interesting perspective. I consider detailing one of the most important phases in the process, was archicad more adept to completing the task? Did archicad have quirks and pecularities that made editing and coordinating details harder than necessry?

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Mon, Sep 18, 2006 at 3:59:37 PM | RE: ADT VERSUS REVIT

#5

usoniani


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Everything depends of how you use CAD application. If it is for construction documentation than Autocad rules, but if it is for scales 1-50 or more than use Revit. If you want both by Revit series. Osnap in Revit is not detail production (2D) oriented but with walls and ojects Revit rocks. Maybe Adesk should offer two type of osnaps? Go for Revit, Im ADT user for 6 years (3d and 2d) and I dont have ADT in my office anymore because we purchased Reit Series (ACAD+REVIT). I used Archicad for 5 years in other office and I vote for Revit. This is not Autodesk propaganda, I think they should develop Revit as architectural tool faser and more agresive, im not fully satisfied with it especially for freeform modeling. Anyway go for R

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Tue, Sep 19, 2006 at 10:31:21 PM | RE: ADT VERSUS REVIT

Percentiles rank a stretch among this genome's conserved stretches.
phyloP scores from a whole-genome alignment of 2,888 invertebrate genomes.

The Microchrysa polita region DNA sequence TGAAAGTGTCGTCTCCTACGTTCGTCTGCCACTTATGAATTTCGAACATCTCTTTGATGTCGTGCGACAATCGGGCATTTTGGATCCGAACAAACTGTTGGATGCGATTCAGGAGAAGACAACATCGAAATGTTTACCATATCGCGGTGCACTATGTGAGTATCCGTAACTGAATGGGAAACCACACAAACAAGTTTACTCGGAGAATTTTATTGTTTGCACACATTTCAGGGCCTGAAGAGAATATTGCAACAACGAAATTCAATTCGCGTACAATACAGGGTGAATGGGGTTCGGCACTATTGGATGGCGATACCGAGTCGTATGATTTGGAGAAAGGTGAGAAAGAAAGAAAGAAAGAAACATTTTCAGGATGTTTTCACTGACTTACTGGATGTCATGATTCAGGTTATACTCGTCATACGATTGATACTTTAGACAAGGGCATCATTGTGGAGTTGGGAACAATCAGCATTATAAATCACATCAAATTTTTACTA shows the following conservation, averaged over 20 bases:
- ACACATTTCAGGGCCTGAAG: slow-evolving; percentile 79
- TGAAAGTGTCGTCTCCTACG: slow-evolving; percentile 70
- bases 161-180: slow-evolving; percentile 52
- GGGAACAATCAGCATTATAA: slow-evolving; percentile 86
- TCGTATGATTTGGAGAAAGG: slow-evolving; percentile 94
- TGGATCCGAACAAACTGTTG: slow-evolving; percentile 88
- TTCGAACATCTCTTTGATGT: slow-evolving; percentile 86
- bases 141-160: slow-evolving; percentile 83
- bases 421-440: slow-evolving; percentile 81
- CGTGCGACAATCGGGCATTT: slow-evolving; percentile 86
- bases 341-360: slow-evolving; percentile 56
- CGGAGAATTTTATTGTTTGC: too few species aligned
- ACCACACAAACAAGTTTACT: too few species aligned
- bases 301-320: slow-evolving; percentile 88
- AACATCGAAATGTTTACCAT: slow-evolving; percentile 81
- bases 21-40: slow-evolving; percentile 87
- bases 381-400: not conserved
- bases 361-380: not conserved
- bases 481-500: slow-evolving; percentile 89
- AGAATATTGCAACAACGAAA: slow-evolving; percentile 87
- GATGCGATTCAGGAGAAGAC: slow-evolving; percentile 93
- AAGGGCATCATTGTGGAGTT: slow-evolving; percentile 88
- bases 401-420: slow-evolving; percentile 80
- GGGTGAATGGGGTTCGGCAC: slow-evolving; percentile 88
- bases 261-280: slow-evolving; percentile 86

#6

sleimg


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Both ADT and Revit or MASSIVE programs. only about 7% of the ENTIRE ARCHITECTURAL POULATION uses Revit. In my company we use both, ADT and Revit, but only because our consultants are stuck in the prehistoric ages of AutoCAD. Revit will never completely take over ADT because AutoDesk is pushing so much into both programs, and AutoDesk has made it EXTREMELY CLEAR than neither program is going ANYWHERE! I've been using Revit for the past 2 years, and I have 1 year of AutoCAD/ADT under my belt. There are still many tweaks that need to be done to Revit to make it more efficient whereas you DONT have to use ADT; but on the other hand, Revit is a 3D BIM MASTERPIECE, with all the parameters included it makes production simpler, faster, and less frustrating.

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Sun, Oct 1, 2006 at 11:19:33 PM | RE: ADT VERSUS REVIT

#7

scooter101